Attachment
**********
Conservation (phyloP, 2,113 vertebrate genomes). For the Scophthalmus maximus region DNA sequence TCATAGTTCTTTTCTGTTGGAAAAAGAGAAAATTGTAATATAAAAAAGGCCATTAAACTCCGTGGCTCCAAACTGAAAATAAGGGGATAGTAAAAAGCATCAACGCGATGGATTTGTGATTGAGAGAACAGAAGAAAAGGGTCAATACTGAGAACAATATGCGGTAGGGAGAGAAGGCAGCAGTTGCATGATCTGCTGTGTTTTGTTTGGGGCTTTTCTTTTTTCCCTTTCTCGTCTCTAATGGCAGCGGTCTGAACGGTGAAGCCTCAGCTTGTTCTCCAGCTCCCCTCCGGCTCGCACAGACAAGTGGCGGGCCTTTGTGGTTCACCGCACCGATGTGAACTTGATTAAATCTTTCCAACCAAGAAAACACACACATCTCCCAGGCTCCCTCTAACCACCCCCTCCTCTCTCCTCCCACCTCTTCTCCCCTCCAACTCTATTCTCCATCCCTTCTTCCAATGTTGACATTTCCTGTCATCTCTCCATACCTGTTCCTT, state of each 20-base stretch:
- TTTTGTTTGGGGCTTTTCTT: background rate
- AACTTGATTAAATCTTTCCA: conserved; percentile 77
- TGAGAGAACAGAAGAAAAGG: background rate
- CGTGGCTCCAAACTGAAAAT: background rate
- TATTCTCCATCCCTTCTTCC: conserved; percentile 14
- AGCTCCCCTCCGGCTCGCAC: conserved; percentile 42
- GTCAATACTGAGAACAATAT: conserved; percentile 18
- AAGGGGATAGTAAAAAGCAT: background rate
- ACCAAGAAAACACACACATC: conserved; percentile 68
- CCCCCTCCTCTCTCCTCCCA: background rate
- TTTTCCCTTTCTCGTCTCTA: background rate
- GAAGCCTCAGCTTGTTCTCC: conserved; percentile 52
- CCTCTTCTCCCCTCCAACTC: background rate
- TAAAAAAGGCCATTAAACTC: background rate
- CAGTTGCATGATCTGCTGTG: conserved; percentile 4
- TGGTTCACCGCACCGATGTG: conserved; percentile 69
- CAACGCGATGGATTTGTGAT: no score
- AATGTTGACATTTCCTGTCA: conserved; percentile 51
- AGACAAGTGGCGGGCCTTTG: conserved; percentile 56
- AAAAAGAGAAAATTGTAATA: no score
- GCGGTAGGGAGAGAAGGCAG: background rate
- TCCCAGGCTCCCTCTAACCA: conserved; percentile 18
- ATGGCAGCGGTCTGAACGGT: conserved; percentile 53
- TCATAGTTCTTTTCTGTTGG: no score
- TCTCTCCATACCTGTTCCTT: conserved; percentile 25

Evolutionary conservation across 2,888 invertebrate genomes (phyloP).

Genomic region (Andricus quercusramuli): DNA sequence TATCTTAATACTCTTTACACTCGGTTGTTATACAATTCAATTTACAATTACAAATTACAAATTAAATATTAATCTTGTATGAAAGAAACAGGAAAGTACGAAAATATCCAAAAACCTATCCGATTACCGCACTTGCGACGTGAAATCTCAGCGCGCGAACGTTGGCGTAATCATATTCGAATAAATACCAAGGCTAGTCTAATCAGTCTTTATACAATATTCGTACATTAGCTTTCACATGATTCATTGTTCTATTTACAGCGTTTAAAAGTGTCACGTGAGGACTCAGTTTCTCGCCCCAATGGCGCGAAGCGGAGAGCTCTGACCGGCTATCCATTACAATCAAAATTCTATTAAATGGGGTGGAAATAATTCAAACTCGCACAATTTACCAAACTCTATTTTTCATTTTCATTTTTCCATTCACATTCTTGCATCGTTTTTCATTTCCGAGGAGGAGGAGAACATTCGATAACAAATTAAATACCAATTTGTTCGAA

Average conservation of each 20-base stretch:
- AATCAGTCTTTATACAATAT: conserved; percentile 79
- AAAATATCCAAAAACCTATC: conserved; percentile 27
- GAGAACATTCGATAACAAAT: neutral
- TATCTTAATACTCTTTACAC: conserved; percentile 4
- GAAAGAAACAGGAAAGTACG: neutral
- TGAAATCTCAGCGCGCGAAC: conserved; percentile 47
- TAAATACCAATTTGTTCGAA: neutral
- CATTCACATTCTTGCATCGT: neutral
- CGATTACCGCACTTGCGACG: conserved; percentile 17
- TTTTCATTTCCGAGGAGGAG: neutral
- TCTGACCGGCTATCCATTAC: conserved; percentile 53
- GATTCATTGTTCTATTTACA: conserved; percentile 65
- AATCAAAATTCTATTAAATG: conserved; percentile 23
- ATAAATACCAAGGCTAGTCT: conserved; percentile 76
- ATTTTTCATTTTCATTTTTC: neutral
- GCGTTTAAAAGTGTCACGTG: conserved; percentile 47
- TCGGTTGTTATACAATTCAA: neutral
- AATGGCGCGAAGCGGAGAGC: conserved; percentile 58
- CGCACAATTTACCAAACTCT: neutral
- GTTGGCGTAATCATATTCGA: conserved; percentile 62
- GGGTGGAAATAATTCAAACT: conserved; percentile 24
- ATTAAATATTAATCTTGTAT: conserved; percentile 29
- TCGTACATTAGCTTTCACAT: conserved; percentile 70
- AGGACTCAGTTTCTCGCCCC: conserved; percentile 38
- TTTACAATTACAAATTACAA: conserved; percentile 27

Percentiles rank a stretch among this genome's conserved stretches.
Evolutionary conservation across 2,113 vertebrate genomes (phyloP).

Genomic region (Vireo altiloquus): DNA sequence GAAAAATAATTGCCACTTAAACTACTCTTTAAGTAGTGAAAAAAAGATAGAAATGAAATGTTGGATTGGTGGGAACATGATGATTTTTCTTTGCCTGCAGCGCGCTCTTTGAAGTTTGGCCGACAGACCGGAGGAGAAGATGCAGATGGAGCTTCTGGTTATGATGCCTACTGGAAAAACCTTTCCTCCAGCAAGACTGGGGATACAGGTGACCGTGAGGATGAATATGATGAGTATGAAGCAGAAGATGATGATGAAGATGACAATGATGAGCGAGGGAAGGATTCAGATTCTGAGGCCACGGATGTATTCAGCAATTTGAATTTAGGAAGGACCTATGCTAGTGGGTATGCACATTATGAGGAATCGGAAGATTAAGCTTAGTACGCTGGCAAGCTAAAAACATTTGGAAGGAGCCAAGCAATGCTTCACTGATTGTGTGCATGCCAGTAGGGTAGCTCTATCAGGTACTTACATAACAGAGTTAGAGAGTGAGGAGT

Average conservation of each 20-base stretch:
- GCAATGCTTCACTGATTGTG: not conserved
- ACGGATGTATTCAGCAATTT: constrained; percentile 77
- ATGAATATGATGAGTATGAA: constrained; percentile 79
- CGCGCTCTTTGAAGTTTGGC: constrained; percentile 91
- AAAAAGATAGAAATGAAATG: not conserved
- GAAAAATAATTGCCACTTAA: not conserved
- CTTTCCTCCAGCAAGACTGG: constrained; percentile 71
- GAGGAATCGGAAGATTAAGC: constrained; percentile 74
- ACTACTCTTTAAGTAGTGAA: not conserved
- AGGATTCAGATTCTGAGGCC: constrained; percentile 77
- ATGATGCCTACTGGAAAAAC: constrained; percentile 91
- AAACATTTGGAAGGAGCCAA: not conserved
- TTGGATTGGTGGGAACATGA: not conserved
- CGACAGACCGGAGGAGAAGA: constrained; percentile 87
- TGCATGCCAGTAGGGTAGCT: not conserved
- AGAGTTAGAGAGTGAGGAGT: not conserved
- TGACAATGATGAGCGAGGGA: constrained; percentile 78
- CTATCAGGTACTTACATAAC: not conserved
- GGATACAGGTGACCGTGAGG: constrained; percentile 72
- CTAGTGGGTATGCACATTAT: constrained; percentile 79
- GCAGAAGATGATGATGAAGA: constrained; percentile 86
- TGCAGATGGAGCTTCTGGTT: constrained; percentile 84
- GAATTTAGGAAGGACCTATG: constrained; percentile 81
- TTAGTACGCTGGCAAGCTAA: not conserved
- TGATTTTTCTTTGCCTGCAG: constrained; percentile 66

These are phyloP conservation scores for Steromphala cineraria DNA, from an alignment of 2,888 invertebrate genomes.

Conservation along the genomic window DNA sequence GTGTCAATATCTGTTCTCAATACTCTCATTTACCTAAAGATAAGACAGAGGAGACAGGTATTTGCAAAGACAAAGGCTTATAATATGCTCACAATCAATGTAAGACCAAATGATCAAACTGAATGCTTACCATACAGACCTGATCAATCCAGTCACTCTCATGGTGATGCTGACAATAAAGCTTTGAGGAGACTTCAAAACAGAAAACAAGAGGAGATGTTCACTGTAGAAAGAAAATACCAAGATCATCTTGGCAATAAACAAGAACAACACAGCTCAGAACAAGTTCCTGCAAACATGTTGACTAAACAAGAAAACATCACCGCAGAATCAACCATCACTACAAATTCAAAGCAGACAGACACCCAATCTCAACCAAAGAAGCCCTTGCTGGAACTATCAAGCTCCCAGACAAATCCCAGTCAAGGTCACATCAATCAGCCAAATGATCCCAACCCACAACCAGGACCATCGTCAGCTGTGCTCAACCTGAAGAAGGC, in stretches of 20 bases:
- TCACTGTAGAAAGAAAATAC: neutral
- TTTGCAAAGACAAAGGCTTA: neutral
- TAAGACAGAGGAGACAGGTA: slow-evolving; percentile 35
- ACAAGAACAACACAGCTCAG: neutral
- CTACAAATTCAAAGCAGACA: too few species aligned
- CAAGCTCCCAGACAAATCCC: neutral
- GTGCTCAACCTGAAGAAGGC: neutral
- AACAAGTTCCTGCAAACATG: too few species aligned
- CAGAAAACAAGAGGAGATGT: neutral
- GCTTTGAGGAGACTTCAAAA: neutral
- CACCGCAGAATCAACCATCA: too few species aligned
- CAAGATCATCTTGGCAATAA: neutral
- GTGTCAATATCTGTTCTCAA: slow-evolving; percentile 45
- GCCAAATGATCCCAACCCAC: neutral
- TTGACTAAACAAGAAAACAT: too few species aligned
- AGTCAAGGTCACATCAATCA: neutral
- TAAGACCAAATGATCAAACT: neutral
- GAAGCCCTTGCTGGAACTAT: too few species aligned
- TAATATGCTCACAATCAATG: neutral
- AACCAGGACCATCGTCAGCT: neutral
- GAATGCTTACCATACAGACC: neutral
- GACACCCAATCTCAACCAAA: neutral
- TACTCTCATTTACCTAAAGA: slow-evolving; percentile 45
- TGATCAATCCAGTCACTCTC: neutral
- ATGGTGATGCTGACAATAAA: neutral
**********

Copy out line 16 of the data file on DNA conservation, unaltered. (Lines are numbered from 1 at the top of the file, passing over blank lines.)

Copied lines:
- CAGTTGCATGATCTGCTGTG: conserved; percentile 4